Last night, the word went around the Internet that house music legend Frankie Knuckles died at the age of 59 due complications related to diabetes. While at first many were skeptical, believing this to be an April Fool’s prank, sources close to Knuckles confirmed that it was not.
I’ll be honest, it feels like a little bit of us died inside. Many have different ideas in their mind of how Frankie influenced and built this scene that we have now. We’ve heard many stories, watched documentaries, read books and articles, but I personally like to look at his career as a true display of the power of the DJ.
To really understand this power, you have to look at his career from when he came to the Windy City. Think about what it would be like to get this big residency in a new city, only to watch the whole country turn on the dance music scene two years later. Now you have to maintain your living with the country screaming: “Disco sucks!”
For Knuckles, he seemingly shrugged it all off and it was business as usual at the Warehouse. With the wildness of the 70s flowing into the more conservative 80s, Frankie kept evolving with the music, digging into the crates as much as he would listen to loads of music from all over the place.
Even when this own club, the Power Plant, shut down in 1987, Frankie was already so in-demand that he flew to the UK to pick up a residency there. Since then, the ladder only went up for Knuckles, as he DJed, produced, and worked all the way until his life ended.
What Frankie Knuckles meant to me
I could sit here and tell the same story that many of you heard in one way or another, but this is what every report on his death will say. I more think that a better way to reflect on a legend is to really think about how their work affected your life.
As a DJ, Frankie’s style behind the decks had a major influence on how I like to play. He would maintain a smooth, tight blend and flow. No sudden changes in the music, no “slamming” in tunes, and certainly no quick blends followed by Jesus poses. I look at my own methodology of DJing and how much priority I put on programming and blending, and see a lot of what I saw when I’d see Knuckles play.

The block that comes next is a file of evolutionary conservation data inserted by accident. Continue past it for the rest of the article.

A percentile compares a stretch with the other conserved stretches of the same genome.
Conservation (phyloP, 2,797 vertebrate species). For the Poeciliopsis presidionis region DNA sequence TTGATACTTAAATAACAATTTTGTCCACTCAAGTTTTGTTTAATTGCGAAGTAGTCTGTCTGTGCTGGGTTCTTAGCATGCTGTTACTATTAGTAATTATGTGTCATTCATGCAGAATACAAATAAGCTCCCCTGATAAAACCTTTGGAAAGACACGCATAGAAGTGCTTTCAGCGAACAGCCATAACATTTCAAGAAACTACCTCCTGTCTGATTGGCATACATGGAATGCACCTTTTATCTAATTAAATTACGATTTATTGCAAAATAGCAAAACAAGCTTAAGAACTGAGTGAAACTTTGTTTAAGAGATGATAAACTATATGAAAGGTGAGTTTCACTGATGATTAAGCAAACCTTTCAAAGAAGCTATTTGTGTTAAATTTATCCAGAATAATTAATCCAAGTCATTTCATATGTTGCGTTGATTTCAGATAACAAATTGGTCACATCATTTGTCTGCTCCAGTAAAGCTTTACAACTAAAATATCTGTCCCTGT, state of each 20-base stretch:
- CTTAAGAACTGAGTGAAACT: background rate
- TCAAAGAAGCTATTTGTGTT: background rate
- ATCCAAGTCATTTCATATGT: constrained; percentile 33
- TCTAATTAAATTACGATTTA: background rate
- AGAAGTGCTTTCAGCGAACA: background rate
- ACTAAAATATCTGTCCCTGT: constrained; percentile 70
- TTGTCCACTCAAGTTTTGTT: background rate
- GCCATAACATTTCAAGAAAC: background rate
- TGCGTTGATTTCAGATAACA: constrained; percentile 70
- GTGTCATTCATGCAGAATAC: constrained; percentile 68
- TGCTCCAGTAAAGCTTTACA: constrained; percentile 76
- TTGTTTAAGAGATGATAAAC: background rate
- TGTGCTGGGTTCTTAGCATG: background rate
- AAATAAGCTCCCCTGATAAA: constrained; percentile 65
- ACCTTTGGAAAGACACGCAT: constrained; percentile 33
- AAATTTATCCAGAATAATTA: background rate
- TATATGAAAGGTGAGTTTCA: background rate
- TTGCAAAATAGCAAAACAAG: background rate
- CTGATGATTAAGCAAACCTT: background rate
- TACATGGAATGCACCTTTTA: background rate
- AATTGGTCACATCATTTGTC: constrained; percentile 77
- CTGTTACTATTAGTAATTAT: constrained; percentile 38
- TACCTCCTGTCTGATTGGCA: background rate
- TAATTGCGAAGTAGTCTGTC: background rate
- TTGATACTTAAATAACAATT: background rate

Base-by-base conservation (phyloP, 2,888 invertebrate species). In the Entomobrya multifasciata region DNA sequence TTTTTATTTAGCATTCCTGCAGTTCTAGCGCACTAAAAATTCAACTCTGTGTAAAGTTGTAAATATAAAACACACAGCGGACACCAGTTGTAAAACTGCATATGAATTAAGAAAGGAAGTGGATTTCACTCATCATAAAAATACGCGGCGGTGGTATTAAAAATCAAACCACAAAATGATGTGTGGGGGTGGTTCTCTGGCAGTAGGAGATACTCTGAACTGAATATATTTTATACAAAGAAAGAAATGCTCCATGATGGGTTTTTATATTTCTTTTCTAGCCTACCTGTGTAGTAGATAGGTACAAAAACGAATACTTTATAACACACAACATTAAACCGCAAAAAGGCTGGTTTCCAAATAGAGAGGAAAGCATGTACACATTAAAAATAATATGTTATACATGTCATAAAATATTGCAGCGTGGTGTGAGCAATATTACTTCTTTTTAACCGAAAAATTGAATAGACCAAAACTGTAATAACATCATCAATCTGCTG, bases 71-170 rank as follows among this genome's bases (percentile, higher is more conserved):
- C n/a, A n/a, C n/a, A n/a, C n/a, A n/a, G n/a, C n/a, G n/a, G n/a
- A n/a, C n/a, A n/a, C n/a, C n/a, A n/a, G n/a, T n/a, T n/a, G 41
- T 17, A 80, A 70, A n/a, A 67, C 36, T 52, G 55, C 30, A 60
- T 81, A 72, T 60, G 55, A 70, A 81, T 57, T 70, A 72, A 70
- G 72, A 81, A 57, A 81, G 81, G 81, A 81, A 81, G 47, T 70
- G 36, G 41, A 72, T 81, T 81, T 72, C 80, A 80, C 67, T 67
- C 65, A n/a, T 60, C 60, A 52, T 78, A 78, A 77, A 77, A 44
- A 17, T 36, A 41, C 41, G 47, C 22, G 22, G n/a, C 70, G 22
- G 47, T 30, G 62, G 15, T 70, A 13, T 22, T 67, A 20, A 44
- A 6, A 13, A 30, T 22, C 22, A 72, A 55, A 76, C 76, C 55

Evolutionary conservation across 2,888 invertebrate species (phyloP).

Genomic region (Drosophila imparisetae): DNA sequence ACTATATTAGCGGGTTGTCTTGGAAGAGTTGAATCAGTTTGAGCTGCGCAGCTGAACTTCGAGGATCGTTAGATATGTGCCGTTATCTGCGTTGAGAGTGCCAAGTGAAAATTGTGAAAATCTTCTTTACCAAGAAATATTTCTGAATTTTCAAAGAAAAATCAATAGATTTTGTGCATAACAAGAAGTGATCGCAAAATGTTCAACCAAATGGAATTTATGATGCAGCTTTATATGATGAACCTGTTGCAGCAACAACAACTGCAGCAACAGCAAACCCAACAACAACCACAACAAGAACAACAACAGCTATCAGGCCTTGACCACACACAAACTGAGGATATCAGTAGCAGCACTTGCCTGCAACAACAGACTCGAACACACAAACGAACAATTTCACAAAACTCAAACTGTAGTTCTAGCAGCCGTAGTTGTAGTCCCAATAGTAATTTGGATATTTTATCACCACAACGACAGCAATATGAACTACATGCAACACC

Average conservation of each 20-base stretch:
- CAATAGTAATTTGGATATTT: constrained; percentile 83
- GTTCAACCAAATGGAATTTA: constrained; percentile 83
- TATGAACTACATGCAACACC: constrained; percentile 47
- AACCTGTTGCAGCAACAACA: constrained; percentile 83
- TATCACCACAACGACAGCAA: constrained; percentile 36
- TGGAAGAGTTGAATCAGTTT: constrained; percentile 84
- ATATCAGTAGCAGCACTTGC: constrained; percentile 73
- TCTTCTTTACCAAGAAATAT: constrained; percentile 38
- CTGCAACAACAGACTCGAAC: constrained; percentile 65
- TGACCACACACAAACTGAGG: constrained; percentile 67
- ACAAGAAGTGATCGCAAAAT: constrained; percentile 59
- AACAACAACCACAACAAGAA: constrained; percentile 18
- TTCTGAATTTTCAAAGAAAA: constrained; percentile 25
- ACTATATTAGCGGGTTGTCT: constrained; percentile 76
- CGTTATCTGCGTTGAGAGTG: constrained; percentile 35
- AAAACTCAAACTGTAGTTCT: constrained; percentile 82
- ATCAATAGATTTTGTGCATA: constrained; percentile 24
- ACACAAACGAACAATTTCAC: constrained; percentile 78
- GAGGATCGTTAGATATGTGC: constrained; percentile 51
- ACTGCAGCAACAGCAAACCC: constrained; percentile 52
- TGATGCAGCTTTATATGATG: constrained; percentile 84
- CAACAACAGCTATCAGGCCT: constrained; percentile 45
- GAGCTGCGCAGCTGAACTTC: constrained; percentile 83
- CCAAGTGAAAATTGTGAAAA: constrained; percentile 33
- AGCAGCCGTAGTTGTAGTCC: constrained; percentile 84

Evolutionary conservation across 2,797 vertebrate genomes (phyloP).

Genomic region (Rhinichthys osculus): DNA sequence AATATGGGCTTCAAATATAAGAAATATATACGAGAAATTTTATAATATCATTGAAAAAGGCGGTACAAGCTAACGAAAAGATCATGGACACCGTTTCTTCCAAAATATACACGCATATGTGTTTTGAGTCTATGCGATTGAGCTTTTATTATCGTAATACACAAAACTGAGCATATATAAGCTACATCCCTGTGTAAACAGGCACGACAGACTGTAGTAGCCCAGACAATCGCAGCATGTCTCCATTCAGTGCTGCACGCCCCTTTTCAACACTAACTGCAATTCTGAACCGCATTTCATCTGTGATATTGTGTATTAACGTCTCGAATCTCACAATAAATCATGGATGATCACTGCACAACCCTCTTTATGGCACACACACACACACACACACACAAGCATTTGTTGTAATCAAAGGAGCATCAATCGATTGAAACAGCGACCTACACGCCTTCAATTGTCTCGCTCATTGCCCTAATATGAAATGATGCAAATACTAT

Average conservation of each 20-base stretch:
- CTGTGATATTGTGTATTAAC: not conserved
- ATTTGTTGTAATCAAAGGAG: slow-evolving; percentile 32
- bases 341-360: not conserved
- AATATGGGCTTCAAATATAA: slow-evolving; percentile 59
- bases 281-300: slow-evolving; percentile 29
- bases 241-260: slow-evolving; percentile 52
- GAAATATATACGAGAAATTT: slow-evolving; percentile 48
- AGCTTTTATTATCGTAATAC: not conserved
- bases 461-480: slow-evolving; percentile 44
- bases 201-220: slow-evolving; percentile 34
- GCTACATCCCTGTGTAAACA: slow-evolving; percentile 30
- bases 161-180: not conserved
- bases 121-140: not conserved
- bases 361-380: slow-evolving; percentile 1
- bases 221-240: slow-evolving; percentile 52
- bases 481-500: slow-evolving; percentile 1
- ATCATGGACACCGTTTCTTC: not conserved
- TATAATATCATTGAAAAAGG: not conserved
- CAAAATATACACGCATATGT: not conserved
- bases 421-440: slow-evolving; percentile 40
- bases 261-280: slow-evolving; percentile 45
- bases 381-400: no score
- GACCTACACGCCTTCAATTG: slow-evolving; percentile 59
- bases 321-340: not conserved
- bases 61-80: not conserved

Frankie also was the one DJ who made deep house appealing even before it really caught on in the mid-90s. I remember purchasing a cassette of his album Beyond The Mix and heard his anthem The Whistle Song. The whole album was elegant and well-produced. making him a veritable Quincy Jones of house music.
Knuckles was amazing in how he could work with major labels, remixing major pop stars, but yet never lose his underground credibility. I also especially liked how he never stopped evolving in his musical search and selection. Too many legends of yesteryear fall into the “old school party” trap where they are booked to play the classics over and over, thus they fall into a hole. Frankie though always kept up on the cutting-edge and remained a massive influence in the sound of deep house.
It’s going to be a hard loss for many of us, but I also see it as his legacy is set in stone. If you’ve never ever experienced Frankie Knuckles, take a moment to find one of his sets online… either from the old days or more recent. Look at his releases and remixes. Hopefully, you’ll gain as much from him in death that we did in his life.
RIP Frankie Knuckles